The fund, which is the default for pension savers who do not actively place their own money, is under pressure for political reasons to take high risks on pension savings, which has brought widespread criticism from savers and experts alike.
Niklas Lundberg who is responsible for analysing the performance of fund managers, told Sveriges Radio, “What is remarkable here is that it is the small savers, those who probably have less knowledge of such things, who have ended up with high risk funds.”
The fund started its higher risk strategy last May, using new means supposedly capable of improving performance by 50%. For every 100 kronor it takes from savers, it buys shares for 150 kronor, providing a clear risk of overexposure.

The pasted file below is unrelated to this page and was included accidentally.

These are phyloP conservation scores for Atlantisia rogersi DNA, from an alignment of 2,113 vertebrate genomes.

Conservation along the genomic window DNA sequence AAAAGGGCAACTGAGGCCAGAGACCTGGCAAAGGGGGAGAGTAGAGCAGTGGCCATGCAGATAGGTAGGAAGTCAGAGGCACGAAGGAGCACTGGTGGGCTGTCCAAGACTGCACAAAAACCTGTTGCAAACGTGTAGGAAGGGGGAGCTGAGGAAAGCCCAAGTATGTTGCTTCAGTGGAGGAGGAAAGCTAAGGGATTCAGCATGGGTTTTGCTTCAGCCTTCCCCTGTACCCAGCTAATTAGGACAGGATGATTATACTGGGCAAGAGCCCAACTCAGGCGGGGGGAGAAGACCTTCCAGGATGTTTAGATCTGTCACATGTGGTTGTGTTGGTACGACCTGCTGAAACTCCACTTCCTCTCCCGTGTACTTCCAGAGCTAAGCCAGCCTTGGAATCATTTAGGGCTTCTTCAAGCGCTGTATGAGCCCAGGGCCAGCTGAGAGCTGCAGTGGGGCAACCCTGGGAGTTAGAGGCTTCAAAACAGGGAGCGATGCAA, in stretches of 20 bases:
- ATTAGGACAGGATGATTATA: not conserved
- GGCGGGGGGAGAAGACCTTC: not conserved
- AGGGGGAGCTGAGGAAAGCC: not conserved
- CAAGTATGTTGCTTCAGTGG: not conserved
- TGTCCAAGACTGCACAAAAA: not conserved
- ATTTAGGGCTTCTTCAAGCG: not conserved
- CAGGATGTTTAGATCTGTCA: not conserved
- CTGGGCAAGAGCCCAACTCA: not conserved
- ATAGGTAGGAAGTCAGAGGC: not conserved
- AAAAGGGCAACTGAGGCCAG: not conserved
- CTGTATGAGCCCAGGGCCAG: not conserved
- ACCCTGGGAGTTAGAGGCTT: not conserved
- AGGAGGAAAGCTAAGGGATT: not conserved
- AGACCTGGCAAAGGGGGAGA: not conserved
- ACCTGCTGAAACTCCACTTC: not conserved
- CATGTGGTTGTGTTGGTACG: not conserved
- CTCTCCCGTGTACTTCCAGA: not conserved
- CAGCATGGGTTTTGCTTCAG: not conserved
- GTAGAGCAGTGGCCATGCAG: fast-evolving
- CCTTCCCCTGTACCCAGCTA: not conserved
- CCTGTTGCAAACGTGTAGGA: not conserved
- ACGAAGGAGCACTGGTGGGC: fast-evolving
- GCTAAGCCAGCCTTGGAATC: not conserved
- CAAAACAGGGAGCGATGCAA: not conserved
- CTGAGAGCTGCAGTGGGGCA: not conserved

Another expert, Aktiespararna’s general manager Gunther Mårder, also voiced his concerns over Sjunde AP-Fonden, adding that he was not surprised to hear things have gone badly in recent months, because the fund managers have become over-exposed to risk by borrowing too heavily.
Meanwhile AP-Fonden general manager Richard Gröttheim hit back at the jibes, saying that the company clearly warns savers of the risks involved, but without taking such risks, the potential to grow their pensions becomes that much smaller.
“You can never guarantee that losses will not occur,” he added.